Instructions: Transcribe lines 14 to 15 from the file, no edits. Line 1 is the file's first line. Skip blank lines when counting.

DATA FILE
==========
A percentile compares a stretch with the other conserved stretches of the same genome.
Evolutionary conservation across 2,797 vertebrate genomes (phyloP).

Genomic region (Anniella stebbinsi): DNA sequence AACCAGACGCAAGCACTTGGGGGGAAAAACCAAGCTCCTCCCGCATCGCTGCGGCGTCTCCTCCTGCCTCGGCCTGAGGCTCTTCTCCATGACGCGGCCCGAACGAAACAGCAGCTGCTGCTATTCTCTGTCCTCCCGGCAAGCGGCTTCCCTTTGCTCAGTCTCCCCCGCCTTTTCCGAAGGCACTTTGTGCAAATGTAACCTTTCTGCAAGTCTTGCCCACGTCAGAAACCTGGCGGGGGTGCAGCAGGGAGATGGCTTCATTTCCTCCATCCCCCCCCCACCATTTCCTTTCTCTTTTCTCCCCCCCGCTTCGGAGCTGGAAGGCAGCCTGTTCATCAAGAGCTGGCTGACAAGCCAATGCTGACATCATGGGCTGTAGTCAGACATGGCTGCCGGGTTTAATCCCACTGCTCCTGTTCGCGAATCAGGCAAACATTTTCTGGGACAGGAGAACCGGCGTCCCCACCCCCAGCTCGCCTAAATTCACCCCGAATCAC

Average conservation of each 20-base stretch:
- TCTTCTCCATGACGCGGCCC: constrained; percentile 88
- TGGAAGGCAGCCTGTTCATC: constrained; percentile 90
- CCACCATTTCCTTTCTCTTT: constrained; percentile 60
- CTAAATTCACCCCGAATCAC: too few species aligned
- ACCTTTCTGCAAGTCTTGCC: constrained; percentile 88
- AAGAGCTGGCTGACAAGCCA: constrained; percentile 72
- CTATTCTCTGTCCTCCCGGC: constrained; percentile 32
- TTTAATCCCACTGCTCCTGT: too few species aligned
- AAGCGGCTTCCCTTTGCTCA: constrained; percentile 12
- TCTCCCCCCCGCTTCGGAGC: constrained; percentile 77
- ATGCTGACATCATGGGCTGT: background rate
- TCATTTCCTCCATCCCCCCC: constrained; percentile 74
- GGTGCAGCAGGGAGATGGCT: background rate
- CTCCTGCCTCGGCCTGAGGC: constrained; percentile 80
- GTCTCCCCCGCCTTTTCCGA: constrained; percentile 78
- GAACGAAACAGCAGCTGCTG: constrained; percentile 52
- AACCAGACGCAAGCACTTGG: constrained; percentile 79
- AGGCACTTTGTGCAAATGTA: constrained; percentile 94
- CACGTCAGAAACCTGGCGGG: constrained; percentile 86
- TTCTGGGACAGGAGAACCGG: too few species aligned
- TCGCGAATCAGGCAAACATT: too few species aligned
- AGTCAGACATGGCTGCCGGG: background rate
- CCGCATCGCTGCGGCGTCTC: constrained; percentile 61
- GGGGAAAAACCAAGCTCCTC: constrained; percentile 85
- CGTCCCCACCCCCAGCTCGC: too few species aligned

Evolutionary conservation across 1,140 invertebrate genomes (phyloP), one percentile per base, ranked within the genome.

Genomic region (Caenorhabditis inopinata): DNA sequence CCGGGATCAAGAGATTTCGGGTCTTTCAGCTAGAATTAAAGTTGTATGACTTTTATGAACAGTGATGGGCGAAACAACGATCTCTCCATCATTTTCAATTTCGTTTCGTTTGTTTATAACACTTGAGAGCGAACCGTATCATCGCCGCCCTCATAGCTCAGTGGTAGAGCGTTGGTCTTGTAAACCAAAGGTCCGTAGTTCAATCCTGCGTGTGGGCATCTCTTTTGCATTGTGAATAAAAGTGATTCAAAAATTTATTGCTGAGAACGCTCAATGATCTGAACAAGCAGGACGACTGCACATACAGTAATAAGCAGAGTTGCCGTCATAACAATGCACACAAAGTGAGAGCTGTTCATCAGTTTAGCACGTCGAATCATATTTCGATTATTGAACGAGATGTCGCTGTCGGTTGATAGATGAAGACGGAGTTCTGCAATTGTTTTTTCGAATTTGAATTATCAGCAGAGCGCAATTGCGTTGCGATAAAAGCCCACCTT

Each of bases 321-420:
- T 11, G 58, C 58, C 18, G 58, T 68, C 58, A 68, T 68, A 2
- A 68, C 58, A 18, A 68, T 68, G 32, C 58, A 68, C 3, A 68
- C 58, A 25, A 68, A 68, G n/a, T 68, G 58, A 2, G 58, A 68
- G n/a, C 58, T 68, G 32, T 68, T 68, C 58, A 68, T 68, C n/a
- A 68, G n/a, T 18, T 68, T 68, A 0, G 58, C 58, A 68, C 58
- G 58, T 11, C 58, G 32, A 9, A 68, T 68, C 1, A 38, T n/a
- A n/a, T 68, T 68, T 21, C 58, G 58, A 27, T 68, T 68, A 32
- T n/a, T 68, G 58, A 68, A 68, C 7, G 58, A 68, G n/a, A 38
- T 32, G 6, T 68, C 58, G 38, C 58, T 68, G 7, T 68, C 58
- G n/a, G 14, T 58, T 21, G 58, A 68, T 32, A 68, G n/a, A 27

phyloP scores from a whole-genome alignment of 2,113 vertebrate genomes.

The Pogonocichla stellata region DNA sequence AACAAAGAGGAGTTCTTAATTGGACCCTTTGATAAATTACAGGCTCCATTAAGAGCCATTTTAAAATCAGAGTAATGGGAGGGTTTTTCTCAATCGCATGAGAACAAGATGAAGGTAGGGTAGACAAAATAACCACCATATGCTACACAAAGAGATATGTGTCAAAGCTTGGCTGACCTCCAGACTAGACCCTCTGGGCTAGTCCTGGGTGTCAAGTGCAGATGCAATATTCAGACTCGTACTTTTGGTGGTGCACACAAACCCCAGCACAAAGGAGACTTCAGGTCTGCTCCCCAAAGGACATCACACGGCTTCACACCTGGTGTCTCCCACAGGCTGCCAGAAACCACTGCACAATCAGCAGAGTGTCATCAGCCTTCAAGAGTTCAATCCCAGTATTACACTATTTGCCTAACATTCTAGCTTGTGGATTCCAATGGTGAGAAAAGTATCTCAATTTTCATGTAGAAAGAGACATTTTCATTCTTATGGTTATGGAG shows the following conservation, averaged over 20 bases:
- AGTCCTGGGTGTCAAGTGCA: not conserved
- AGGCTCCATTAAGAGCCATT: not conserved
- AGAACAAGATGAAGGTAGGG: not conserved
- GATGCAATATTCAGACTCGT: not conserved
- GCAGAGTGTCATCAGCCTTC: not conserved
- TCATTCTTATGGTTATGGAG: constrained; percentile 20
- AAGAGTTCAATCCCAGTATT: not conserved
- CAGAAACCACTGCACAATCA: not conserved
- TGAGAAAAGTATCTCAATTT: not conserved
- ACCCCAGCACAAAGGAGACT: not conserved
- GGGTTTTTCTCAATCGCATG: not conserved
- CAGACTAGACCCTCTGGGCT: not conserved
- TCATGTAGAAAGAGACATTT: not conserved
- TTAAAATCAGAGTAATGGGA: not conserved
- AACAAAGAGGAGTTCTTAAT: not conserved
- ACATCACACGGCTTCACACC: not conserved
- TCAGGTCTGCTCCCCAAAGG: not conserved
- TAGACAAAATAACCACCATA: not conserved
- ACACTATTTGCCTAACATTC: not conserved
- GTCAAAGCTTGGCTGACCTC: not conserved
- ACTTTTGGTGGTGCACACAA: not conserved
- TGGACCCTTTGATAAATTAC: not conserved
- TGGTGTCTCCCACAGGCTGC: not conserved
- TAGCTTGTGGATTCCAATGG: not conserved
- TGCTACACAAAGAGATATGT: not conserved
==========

- TCTCCCCCCCGCTTCGGAGC: constrained; percentile 77
- ATGCTGACATCATGGGCTGT: background rate